Dietary fiber is like the body’s cleaning lad; it not only helps rid the body of toxins, but also works to reduce cholesterol, decrease risk of heart disease, and so much more. The health benefits of fiber should not be overlooked.
Essentially, fiber is the part of food that isn’t broken down by the body. Pretty vague, huh? Experts have had a difficult time defining fiber since its discovery. Most recently, there has been a movement to make that definition more specific by adding information about its benefits.
So, what are the benefits of fiber?
We all know dietary fiber to help make us ‘regular’, and prevent constipation. But there are a number of other benefits. As for insoluble fiber (the kind that doesn’t dissolve in water and instead creates a kind of gel), the benefits are that of a healthier digestive system. This is the fiber that “cleans you out”, so to speak, and keeps you regular. Soluble fiber, on the other hand, is known to reduce blood cholesterol and normalize blood sugar.
Most plant sources of fiber contain both soluble and insoluble forms. Many experts say these classifications don’t do the fiber definition justice either—that they just don’t quite tell the whole story.
Regardless of how you define and classify fibers, the health benefits of fiber are undeniable.
By reducing your blood cholesterol levels, fiber is able to prevent heart disease. This is why you see many cereal brands, including oatmeal companies, touting their heart-healthy benefits.
Fiber can also help regulate blood sugar levels and insulin response. In general, diabetics who eat a high fiber diet need less insulin than those who don’t. Further adding to the benefits, dietary fiber is also a beneficial tool in weight control. Both because it encourages elimination and helps you feel fuller longer, high fiber foods are useful in the battle of the bulge.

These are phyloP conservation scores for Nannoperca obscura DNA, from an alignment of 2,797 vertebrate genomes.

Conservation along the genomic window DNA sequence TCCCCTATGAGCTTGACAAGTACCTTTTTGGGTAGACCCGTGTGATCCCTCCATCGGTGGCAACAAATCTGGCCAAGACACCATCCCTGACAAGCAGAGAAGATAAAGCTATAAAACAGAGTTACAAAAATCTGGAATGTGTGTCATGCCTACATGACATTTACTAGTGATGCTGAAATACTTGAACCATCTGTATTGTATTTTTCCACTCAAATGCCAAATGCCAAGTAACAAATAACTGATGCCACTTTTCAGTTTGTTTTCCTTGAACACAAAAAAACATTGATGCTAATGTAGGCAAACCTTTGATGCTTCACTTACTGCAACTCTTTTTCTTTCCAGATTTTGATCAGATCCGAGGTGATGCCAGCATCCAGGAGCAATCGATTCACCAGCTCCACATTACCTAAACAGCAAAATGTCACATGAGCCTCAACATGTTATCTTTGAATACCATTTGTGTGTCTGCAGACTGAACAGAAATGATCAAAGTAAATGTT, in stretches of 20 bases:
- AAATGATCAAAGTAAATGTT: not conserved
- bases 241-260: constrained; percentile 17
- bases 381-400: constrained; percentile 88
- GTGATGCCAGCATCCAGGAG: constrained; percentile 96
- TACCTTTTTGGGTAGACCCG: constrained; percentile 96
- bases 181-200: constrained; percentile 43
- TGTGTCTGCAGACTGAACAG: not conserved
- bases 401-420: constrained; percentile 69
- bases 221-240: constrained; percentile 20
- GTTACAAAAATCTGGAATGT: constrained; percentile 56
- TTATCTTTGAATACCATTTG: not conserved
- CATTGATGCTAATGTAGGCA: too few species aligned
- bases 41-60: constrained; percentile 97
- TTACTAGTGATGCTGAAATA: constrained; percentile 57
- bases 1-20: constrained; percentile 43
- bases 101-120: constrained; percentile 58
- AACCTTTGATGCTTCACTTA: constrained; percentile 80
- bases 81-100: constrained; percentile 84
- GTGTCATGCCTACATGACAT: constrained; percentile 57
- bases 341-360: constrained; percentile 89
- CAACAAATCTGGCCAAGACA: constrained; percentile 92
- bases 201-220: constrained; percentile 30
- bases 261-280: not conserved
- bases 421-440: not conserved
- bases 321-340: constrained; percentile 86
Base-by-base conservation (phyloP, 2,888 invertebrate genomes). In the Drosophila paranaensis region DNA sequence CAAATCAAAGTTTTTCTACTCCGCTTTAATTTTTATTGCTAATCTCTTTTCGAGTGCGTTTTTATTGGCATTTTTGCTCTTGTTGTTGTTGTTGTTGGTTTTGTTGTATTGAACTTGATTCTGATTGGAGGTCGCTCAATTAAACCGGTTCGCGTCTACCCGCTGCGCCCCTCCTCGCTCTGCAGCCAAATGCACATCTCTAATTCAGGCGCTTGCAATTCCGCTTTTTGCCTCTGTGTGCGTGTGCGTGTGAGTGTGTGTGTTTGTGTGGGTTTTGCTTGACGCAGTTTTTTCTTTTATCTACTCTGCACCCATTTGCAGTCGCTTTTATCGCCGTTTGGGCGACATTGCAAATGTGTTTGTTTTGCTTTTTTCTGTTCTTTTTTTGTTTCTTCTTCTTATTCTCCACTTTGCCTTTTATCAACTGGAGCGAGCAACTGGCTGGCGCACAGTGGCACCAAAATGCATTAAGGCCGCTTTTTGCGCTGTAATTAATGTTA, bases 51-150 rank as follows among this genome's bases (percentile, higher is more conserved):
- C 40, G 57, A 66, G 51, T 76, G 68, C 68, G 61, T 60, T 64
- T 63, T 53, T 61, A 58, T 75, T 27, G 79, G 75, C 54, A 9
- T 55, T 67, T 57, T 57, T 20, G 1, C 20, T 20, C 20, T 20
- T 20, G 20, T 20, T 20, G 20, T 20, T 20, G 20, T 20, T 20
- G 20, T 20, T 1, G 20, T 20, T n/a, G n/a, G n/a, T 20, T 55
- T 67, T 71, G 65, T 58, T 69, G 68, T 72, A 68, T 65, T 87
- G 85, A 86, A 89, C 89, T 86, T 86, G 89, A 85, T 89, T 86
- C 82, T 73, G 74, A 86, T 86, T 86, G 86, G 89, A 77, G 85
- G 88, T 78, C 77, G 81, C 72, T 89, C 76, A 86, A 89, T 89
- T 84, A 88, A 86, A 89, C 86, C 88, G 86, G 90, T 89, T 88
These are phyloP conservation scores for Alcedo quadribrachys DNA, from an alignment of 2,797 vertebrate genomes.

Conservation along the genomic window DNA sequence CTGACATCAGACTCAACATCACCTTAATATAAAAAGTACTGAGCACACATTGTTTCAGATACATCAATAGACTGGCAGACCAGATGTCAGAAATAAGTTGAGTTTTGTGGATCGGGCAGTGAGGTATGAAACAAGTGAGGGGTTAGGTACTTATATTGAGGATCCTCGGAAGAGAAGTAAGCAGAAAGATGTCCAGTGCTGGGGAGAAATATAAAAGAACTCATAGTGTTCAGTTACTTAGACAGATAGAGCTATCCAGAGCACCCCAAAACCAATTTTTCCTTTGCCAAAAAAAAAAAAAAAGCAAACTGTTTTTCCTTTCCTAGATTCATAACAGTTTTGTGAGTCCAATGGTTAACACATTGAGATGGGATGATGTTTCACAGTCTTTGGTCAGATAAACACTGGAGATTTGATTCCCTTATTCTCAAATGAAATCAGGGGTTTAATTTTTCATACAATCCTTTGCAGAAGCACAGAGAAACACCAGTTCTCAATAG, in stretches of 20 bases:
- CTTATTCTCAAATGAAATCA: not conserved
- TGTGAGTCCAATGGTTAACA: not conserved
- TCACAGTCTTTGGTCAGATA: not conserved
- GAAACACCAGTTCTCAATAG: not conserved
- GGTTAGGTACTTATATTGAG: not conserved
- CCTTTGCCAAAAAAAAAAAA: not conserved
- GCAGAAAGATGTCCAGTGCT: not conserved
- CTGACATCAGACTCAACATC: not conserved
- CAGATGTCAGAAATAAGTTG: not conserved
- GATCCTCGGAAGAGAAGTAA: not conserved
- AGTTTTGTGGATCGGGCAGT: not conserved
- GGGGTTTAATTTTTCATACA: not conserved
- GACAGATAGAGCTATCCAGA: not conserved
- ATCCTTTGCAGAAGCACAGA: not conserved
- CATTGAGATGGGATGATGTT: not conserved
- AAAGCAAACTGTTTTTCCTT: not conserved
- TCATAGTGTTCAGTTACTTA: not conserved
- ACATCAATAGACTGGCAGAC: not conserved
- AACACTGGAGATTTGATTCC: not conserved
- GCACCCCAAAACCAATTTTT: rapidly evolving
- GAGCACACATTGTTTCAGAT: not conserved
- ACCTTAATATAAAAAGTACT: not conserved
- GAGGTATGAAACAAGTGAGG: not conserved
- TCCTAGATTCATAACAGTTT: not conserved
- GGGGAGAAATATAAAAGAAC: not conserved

Finally, fiber can increase digestive health. There are indications that this easier and more regular elimination can reduce the risks of colitis, colon cancer, and hemorrhoids.
What are the best sources of fiber?
Ounce for ounce, beans and legumes are the best source of fiber. However, vegetables like dark green leafy veggies and cruciferous vegetables (broccoli, cabbage, etc.) are also excellent sources. Be wary of those cereal-grain foods that promise “whole grains”—opting only for those with “100% whole grains” in order to get the most bang for your buck and bite.
Images from DoctorOz.com
Health Benefits of Fiber Overview:
- Improves Bowel Health – Dietary fiber helps to increase the weight of your stool while also softening it – ultimately paving way for an easier bowel movement and reducing any chance of constipation. Fiber may also help to solidify watery stools. And further adding to the health benefits of fiber, a diet rich in fiber could lower your risk of developing hemorrhoids and diverticular disease.
- Reduces Cholesterol, Blood Pressure – Soluble fiber found in beans, flaxseed, and oats may help lower “bad,” cholesterol levels. Studies have also found a connection between fiber and the reduction of blood pressure and inflammation.
- Promotes Weight Loss - Foods rich in fiber often require more effort to eat, helping you to realize when you’re full so you don’t over-indulge. Foods containing fiber also contain fewer calories than other foods in the same volume, and make you feel fuller faster.
- Helps Regulate Blood Sugar Levels - Fiber, especially soluble fiber, can help improve blood sugar levels – helping to reduce the risk of type 2 diabetes.
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